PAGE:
About the Author
Elizabeth Wetmore is a graduate of the Iowa Writers’ Workshop. Her fiction has appeared in Epoch, Kenyon Review, Colorado Review, Baltimore Review, Crab Orchard Review, Iowa Review, and other literary journals. She is the recipient of a fellowship from the National Endowment for the Arts and two fellowships from the Illinois Arts Council, as well as a grant from the Barbara Deming Foundation. She was also a Rona Jaffe Scholar in Fiction at Bread Loaf and a Fellow at the MacDowell Colony, and one of six Writers in Residence at Hedgebrook. A native of West Texas, she lives and works in Chicago.
“Fierce and complex, VALENTINE is a novel of moral urgency and breathtaking prose. This is the very definition of a stunning debut.”
— Ann Patchett
“It is nearly impossible for me to believe that Elizabeth Wetmore is a first-time novelist. How can a writer burst out of the gate with this much firepower and skill? VALENTINE is brilliant, sharp, tightly wound, and devastating. Wetmore has ripped the brutal, epic landscape of West Texas out of the hands of men, and has handed the stories over (finally!) to the girls and women who have always suffered, survived, and made their mark in such a hostile world. These are some of the most fully realized and unforgettable female characters I’ve ever met. They will stay with me."
— Elizabeth Gilbert, New York Times bestselling author of City of Girls
“My goodness, what a novel. I clutched this book in both hands and by the end I could feel the dust of West Texas on my skin. Elizabeth Wetmore understands the nuances of the human heart better than almost any writer I’ve read in recent years, and I rooted for these women with everything I have. There is violence here, and despair, but in the end the story is a testament to quiet courage, to hope, to love. Every person should read this extraordinary debut.”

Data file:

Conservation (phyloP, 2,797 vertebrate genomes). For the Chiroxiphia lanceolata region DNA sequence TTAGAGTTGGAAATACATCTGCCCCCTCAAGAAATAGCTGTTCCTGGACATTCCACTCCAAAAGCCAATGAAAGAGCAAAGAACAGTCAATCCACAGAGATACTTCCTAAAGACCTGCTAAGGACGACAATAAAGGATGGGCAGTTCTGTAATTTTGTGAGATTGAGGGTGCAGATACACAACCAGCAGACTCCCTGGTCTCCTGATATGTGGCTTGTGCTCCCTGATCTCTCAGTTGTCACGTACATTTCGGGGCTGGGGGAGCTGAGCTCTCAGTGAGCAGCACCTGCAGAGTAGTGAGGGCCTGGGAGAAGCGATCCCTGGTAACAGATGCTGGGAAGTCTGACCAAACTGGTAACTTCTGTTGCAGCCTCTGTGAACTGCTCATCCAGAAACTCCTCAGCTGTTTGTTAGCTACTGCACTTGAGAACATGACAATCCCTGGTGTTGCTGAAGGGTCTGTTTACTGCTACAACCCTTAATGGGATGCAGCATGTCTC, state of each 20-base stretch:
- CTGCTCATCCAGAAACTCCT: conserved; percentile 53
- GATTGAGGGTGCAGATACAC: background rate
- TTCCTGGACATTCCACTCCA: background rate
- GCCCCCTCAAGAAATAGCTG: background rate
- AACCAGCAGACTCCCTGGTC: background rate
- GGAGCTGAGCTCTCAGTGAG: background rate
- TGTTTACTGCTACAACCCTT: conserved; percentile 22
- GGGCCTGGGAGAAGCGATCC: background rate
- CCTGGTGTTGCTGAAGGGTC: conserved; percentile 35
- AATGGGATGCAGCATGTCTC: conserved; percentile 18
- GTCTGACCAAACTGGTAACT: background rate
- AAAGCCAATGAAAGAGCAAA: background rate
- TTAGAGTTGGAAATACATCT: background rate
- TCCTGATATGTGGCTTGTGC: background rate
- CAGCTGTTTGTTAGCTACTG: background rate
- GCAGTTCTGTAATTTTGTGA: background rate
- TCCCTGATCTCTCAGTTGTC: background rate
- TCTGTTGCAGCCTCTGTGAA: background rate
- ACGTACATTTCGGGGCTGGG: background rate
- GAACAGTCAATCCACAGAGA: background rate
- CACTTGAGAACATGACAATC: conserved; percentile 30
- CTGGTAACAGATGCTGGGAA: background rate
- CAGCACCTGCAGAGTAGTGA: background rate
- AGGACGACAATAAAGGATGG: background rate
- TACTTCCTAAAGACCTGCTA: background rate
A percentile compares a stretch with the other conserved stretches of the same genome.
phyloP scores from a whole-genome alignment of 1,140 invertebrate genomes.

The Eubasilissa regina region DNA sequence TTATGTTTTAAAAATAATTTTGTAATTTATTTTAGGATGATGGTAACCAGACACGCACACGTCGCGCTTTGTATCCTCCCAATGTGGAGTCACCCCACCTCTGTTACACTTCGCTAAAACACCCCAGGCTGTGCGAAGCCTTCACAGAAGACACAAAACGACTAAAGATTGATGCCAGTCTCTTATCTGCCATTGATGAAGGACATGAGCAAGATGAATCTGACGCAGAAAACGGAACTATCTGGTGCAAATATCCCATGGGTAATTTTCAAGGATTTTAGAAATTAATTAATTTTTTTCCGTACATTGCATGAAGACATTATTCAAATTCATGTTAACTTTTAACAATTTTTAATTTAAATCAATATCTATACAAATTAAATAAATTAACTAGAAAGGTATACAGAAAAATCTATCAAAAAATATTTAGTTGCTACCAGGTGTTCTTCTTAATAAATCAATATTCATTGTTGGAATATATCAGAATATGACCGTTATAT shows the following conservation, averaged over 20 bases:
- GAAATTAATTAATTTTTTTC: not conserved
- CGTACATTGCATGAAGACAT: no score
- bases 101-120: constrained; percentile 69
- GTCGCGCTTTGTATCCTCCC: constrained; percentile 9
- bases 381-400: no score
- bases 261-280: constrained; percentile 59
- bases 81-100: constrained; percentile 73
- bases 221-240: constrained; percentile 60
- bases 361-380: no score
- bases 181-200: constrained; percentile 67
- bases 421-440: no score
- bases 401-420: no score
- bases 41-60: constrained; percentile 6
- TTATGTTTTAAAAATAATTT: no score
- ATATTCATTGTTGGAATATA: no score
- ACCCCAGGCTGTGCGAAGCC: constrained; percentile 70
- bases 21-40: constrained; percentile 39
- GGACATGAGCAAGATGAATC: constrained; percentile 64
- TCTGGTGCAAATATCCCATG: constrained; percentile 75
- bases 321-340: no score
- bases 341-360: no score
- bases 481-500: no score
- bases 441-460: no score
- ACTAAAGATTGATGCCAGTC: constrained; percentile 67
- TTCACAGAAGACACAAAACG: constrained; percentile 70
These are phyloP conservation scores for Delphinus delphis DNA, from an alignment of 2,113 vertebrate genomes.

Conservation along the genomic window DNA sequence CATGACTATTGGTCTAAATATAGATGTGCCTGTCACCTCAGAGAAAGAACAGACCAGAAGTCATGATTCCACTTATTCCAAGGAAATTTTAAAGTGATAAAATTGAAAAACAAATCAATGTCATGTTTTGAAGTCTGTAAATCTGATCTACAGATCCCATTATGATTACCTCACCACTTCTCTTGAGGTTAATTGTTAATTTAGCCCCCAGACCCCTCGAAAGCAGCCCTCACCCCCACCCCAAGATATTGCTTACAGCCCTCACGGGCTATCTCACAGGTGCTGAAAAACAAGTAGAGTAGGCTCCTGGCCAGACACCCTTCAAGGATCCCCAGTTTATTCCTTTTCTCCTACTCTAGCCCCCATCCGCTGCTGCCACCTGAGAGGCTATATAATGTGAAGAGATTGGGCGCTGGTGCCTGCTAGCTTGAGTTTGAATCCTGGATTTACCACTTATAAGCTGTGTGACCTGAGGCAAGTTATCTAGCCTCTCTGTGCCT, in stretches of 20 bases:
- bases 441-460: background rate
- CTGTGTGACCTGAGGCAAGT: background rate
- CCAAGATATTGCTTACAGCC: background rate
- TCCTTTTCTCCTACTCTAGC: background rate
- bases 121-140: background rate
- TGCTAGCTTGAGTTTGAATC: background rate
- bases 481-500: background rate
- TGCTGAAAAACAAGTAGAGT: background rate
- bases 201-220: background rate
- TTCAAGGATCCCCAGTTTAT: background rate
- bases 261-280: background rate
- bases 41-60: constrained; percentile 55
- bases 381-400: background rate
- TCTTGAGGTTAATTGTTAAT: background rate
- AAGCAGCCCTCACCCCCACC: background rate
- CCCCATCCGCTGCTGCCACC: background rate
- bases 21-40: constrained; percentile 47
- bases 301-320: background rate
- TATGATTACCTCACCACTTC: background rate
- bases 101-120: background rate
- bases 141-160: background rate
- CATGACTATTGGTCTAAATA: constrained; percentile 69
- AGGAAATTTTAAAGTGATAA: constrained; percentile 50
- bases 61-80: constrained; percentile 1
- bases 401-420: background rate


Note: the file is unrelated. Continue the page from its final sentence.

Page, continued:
— Mary Beth Keane, New York Times bestselling author of Ask Again, Yes
“Elizabeth Wetmore shows us the vivid and complex culture of Odessa, Texas. The women in this book move through their difficult lives with strength and surprising grace. The landscape and characters are rendered with precise and lyric prose. Valentine is a beautiful book written with compassion, understanding, and deep honesty. A remarkable debut.”
— Chris Offutt, author of Country Dark
“In Valentine, Elizabeth Wetmore cracks open West Texas and lays bare what beats inside: a world at once ferocious, fragile, and furious, where women and girls fight menace from every fanged quarter—land, animal, human. But fight they do, for themselves, for each other, for what’s right. Wondrously, amid the sorrow, Valentine thrums with the most staggering beauty, a compassion and tenderness as vast as the sky. You’ll read this book like a letter from a lost love, clutched in your hands, heart in your throat. You’ll carry it with you forever.”
— Bryn Chancellor, author of Sycamore
"In outstanding prose, Wetmore has created a handful of extraordinary women out of the dust of West Texas, 1976. They are all so real, with their hard lives lived with absolute humanity. Valentine is both heartbreaking and thrilling, I loved it."
— Claire Fuller, author of Our Endless Numbered Days
“Stirring. . . . Wetmore poetically weaves the landscape of Odessa and the internal lives of her characters, whose presence remains vivid after the last page is turned. This moving portrait of West Texas oil country evokes the work of Larry McMurtry and John Sayles with strong, memorable female voices.”
— Publishers Weekly (starred review)
“Drawing comparisons to Barbara Kingsolver and Wallace Stegner, Wetmore writes with an evidently innate wisdom about the human spirit. With deep introspection, she expertly unravels the complexities between men, women, and the land they inhabit. Achingly powerful, this story will resonate with readers long after having finished it.”